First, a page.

Should Marketing Pay to Entertain Clients?

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Is customer Hospitality** a justifiable Marketing expense? Under what circumstances is it sensible, reasonable and cost effective to take a few customers to a major sporting event or a holiday in an exotic location? Or is it the case that this kind of expense is simply largesse without a real business justification? We need to know as budgets are under pressure.

To an accountant all Marketing expenses are part of the operating costs associated with sales. One definition is ...

The expenses incurred to sell (e.g. advertising, salesperson commission) or distribute (e.g., deliver) merchandise.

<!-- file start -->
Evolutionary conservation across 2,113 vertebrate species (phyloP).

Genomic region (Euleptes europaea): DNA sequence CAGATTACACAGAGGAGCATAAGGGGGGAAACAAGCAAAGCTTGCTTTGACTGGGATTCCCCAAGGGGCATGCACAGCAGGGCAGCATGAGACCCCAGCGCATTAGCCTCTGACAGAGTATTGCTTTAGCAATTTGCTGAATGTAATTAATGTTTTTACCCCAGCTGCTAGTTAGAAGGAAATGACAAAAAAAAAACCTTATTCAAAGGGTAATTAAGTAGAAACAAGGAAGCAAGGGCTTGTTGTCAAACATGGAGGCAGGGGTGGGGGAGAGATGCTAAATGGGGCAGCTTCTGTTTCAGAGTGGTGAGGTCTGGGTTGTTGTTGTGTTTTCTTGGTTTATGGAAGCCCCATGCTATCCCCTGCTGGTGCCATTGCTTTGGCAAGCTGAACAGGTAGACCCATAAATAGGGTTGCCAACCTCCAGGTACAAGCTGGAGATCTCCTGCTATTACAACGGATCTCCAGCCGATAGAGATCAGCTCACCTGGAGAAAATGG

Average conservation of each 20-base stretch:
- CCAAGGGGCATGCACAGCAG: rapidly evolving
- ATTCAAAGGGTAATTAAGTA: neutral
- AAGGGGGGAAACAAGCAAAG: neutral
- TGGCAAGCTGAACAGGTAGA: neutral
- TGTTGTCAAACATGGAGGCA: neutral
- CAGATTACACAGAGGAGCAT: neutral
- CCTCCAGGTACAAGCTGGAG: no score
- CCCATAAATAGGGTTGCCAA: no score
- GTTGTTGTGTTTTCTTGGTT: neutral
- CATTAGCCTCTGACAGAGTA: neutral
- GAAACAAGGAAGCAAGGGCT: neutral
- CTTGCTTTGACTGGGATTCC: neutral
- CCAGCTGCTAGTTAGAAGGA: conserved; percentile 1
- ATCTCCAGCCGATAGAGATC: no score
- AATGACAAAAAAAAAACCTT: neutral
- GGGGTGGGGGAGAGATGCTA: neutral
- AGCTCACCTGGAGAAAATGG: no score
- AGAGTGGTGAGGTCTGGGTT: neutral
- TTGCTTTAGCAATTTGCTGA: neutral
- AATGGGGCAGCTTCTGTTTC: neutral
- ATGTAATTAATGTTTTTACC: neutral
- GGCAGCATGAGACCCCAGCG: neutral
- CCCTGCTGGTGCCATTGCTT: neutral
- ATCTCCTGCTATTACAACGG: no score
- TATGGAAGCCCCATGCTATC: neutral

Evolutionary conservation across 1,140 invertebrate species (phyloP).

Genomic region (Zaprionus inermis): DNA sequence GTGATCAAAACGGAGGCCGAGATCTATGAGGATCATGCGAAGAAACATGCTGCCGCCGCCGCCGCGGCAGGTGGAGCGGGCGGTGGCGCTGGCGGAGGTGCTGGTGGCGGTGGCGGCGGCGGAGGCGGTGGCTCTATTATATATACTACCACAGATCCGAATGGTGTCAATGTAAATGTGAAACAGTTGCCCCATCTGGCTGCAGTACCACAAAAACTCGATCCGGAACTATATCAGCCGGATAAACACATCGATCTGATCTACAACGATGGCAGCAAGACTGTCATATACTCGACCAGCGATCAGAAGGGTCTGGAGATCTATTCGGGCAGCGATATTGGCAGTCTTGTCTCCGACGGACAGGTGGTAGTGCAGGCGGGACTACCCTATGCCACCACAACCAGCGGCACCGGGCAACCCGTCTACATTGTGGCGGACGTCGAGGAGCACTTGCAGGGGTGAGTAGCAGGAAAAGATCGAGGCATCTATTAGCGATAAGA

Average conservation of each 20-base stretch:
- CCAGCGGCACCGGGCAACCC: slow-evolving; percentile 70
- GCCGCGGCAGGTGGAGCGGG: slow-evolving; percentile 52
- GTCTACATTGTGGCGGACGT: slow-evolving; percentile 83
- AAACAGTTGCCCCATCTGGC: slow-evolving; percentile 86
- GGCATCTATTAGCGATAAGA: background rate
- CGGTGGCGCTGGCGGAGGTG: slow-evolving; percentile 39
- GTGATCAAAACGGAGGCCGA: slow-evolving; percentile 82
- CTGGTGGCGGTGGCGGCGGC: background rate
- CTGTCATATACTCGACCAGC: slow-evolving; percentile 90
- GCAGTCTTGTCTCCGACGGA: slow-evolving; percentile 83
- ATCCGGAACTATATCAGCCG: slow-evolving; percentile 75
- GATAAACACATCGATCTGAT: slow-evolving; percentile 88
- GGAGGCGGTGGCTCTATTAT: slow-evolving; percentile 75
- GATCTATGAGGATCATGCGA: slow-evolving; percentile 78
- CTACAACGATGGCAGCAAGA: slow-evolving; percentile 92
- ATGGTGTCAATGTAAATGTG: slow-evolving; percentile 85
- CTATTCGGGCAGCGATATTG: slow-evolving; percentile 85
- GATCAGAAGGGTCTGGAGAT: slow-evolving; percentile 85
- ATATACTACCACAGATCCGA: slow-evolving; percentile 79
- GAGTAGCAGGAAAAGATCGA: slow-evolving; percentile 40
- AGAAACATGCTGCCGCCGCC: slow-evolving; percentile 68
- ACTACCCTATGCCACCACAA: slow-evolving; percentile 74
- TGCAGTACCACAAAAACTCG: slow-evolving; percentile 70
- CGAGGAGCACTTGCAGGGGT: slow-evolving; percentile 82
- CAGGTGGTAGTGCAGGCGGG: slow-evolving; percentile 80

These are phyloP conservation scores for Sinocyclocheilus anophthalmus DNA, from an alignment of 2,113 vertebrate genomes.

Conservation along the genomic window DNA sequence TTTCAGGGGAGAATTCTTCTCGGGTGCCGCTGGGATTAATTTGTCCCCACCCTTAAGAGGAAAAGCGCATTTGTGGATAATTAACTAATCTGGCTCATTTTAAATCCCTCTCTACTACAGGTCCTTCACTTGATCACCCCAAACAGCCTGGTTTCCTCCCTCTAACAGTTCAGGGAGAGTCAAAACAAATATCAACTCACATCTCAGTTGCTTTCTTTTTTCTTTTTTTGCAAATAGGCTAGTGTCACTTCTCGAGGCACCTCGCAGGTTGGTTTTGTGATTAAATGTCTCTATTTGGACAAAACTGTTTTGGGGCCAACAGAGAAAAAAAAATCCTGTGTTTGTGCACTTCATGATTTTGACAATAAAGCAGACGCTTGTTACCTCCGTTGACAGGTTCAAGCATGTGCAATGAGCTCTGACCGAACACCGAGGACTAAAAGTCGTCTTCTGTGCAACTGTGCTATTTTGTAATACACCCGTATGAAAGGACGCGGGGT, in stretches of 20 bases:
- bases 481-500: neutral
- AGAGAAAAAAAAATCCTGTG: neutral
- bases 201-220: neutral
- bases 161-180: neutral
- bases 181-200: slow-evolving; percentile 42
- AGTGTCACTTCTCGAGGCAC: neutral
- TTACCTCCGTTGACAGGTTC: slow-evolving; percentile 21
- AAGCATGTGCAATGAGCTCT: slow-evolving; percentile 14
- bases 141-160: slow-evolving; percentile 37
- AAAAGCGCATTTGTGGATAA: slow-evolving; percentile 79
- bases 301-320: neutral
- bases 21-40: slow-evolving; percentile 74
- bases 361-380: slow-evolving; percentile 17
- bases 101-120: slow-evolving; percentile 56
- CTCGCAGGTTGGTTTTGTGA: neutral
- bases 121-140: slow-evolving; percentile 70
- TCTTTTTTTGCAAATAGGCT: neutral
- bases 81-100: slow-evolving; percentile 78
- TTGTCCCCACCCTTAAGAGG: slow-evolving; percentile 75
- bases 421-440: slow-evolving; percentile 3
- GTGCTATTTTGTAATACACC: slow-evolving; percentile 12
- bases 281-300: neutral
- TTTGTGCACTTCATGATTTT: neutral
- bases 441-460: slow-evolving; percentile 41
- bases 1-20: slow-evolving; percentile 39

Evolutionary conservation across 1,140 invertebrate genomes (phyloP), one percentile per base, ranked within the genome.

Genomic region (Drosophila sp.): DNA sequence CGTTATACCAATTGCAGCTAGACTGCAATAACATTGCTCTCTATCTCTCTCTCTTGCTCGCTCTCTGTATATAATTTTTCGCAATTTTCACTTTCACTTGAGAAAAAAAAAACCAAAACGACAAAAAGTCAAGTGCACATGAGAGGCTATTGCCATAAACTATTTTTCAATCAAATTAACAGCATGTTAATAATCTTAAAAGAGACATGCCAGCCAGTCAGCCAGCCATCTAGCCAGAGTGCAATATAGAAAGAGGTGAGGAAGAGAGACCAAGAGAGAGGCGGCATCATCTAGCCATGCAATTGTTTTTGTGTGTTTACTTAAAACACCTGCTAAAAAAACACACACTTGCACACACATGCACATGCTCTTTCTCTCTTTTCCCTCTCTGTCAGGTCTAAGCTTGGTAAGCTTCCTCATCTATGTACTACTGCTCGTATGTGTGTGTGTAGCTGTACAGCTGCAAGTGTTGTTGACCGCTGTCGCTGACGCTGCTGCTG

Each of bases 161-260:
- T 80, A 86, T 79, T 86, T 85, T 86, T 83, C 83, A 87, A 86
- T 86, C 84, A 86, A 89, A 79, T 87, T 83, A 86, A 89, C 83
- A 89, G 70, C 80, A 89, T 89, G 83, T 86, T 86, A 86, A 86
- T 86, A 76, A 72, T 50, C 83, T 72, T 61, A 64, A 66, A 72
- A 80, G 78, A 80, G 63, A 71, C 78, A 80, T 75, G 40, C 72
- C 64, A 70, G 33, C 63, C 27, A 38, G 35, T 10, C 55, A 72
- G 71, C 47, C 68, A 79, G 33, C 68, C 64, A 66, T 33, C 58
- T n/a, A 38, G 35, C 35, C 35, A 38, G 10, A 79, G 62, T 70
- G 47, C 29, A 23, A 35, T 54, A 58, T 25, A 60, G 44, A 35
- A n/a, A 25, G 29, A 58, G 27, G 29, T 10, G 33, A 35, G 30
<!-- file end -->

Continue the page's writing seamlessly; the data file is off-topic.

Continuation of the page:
Therefore, to an accountant, all sales costs (including the cost of the sales team) and distribution costs are part of the marketing costs. This is helpful to accountants but less helpful in the real world when marketing budgets are being determined. The reason is that there's a difference between the accounting definition of marketing versus the professional definition of a marketing role. A marketing professional needs to consider all the costs in their marketing plan (so that they concentrate on maximising profits) BUT a marketing professional is rarely in control of all costs. Sales and logistics usually have their own lines of management and their own budget. And this is fine, its a very practical solution but it does cause a problem for marketing budgeting where there are grey areas. Hospitality and Entertainment is one of those grey areas. Ask sales and they will tell you its vital, marketing might not agree.